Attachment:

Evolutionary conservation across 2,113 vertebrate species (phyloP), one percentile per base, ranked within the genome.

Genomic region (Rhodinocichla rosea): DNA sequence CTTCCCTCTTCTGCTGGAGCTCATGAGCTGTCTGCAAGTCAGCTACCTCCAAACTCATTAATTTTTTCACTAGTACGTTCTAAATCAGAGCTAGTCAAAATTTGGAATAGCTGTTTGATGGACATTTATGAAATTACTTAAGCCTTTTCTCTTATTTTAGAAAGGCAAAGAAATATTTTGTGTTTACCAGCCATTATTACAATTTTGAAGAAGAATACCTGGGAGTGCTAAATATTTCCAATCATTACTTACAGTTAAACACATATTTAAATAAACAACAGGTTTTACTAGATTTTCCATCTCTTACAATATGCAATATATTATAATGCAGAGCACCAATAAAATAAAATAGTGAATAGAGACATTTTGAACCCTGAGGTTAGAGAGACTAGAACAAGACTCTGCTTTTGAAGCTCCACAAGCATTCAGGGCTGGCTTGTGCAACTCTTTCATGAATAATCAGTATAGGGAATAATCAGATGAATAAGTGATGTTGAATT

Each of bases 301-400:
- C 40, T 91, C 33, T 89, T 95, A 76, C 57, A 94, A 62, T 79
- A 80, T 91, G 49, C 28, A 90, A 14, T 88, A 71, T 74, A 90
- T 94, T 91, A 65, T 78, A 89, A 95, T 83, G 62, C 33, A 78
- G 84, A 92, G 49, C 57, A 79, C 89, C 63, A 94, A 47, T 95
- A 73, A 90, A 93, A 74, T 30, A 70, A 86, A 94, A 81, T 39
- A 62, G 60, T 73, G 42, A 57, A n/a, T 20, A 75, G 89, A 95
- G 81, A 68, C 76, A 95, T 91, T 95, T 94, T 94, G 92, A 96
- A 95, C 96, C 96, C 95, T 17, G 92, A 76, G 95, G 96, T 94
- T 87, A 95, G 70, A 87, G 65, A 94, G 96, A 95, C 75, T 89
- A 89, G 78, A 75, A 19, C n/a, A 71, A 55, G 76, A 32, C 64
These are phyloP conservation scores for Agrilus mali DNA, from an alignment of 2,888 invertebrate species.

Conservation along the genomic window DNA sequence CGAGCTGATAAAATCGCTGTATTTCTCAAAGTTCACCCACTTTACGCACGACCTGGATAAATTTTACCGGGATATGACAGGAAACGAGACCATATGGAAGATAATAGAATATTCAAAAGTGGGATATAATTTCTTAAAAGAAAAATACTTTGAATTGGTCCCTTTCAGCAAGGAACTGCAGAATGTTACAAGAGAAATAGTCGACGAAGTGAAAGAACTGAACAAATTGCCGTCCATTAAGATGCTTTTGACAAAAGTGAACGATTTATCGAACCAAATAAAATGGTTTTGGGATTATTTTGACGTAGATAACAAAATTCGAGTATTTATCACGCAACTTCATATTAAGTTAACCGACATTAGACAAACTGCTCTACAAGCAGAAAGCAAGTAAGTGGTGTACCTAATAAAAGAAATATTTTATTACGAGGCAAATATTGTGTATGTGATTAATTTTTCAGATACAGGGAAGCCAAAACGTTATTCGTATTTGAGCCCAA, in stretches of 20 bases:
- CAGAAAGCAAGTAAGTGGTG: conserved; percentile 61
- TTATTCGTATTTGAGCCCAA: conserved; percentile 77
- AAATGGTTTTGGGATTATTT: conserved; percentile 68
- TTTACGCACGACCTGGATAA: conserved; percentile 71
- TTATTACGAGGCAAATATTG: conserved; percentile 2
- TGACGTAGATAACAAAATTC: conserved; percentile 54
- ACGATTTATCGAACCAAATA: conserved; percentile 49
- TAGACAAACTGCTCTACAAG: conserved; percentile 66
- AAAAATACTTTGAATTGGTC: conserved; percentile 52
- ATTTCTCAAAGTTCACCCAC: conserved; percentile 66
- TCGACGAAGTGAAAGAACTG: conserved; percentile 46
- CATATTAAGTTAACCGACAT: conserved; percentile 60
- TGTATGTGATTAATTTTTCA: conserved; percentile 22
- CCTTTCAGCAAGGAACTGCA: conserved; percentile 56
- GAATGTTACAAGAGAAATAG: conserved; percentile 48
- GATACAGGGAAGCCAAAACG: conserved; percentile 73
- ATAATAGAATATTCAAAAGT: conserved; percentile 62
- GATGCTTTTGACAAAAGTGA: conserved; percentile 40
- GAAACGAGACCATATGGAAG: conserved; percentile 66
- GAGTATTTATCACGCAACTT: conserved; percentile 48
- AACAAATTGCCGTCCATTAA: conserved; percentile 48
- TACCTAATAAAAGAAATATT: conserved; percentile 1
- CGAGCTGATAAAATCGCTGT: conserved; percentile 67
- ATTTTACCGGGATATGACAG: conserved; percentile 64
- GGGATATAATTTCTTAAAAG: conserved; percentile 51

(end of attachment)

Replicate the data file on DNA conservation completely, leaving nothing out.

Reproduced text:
Evolutionary conservation across 2,113 vertebrate species (phyloP), one percentile per base, ranked within the genome.

Genomic region (Rhodinocichla rosea): DNA sequence CTTCCCTCTTCTGCTGGAGCTCATGAGCTGTCTGCAAGTCAGCTACCTCCAAACTCATTAATTTTTTCACTAGTACGTTCTAAATCAGAGCTAGTCAAAATTTGGAATAGCTGTTTGATGGACATTTATGAAATTACTTAAGCCTTTTCTCTTATTTTAGAAAGGCAAAGAAATATTTTGTGTTTACCAGCCATTATTACAATTTTGAAGAAGAATACCTGGGAGTGCTAAATATTTCCAATCATTACTTACAGTTAAACACATATTTAAATAAACAACAGGTTTTACTAGATTTTCCATCTCTTACAATATGCAATATATTATAATGCAGAGCACCAATAAAATAAAATAGTGAATAGAGACATTTTGAACCCTGAGGTTAGAGAGACTAGAACAAGACTCTGCTTTTGAAGCTCCACAAGCATTCAGGGCTGGCTTGTGCAACTCTTTCATGAATAATCAGTATAGGGAATAATCAGATGAATAAGTGATGTTGAATT

Each of bases 301-400:
- C 40, T 91, C 33, T 89, T 95, A 76, C 57, A 94, A 62, T 79
- A 80, T 91, G 49, C 28, A 90, A 14, T 88, A 71, T 74, A 90
- T 94, T 91, A 65, T 78, A 89, A 95, T 83, G 62, C 33, A 78
- G 84, A 92, G 49, C 57, A 79, C 89, C 63, A 94, A 47, T 95
- A 73, A 90, A 93, A 74, T 30, A 70, A 86, A 94, A 81, T 39
- A 62, G 60, T 73, G 42, A 57, A n/a, T 20, A 75, G 89, A 95
- G 81, A 68, C 76, A 95, T 91, T 95, T 94, T 94, G 92, A 96
- A 95, C 96, C 96, C 95, T 17, G 92, A 76, G 95, G 96, T 94
- T 87, A 95, G 70, A 87, G 65, A 94, G 96, A 95, C 75, T 89
- A 89, G 78, A 75, A 19, C n/a, A 71, A 55, G 76, A 32, C 64
These are phyloP conservation scores for Agrilus mali DNA, from an alignment of 2,888 invertebrate species.

Conservation along the genomic window DNA sequence CGAGCTGATAAAATCGCTGTATTTCTCAAAGTTCACCCACTTTACGCACGACCTGGATAAATTTTACCGGGATATGACAGGAAACGAGACCATATGGAAGATAATAGAATATTCAAAAGTGGGATATAATTTCTTAAAAGAAAAATACTTTGAATTGGTCCCTTTCAGCAAGGAACTGCAGAATGTTACAAGAGAAATAGTCGACGAAGTGAAAGAACTGAACAAATTGCCGTCCATTAAGATGCTTTTGACAAAAGTGAACGATTTATCGAACCAAATAAAATGGTTTTGGGATTATTTTGACGTAGATAACAAAATTCGAGTATTTATCACGCAACTTCATATTAAGTTAACCGACATTAGACAAACTGCTCTACAAGCAGAAAGCAAGTAAGTGGTGTACCTAATAAAAGAAATATTTTATTACGAGGCAAATATTGTGTATGTGATTAATTTTTCAGATACAGGGAAGCCAAAACGTTATTCGTATTTGAGCCCAA, in stretches of 20 bases:
- CAGAAAGCAAGTAAGTGGTG: conserved; percentile 61
- TTATTCGTATTTGAGCCCAA: conserved; percentile 77
- AAATGGTTTTGGGATTATTT: conserved; percentile 68
- TTTACGCACGACCTGGATAA: conserved; percentile 71
- TTATTACGAGGCAAATATTG: conserved; percentile 2
- TGACGTAGATAACAAAATTC: conserved; percentile 54
- ACGATTTATCGAACCAAATA: conserved; percentile 49
- TAGACAAACTGCTCTACAAG: conserved; percentile 66
- AAAAATACTTTGAATTGGTC: conserved; percentile 52
- ATTTCTCAAAGTTCACCCAC: conserved; percentile 66
- TCGACGAAGTGAAAGAACTG: conserved; percentile 46
- CATATTAAGTTAACCGACAT: conserved; percentile 60
- TGTATGTGATTAATTTTTCA: conserved; percentile 22
- CCTTTCAGCAAGGAACTGCA: conserved; percentile 56
- GAATGTTACAAGAGAAATAG: conserved; percentile 48
- GATACAGGGAAGCCAAAACG: conserved; percentile 73
- ATAATAGAATATTCAAAAGT: conserved; percentile 62
- GATGCTTTTGACAAAAGTGA: conserved; percentile 40
- GAAACGAGACCATATGGAAG: conserved; percentile 66
- GAGTATTTATCACGCAACTT: conserved; percentile 48
- AACAAATTGCCGTCCATTAA: conserved; percentile 48
- TACCTAATAAAAGAAATATT: conserved; percentile 1
- CGAGCTGATAAAATCGCTGT: conserved; percentile 67
- ATTTTACCGGGATATGACAG: conserved; percentile 64
- GGGATATAATTTCTTAAAAG: conserved; percentile 51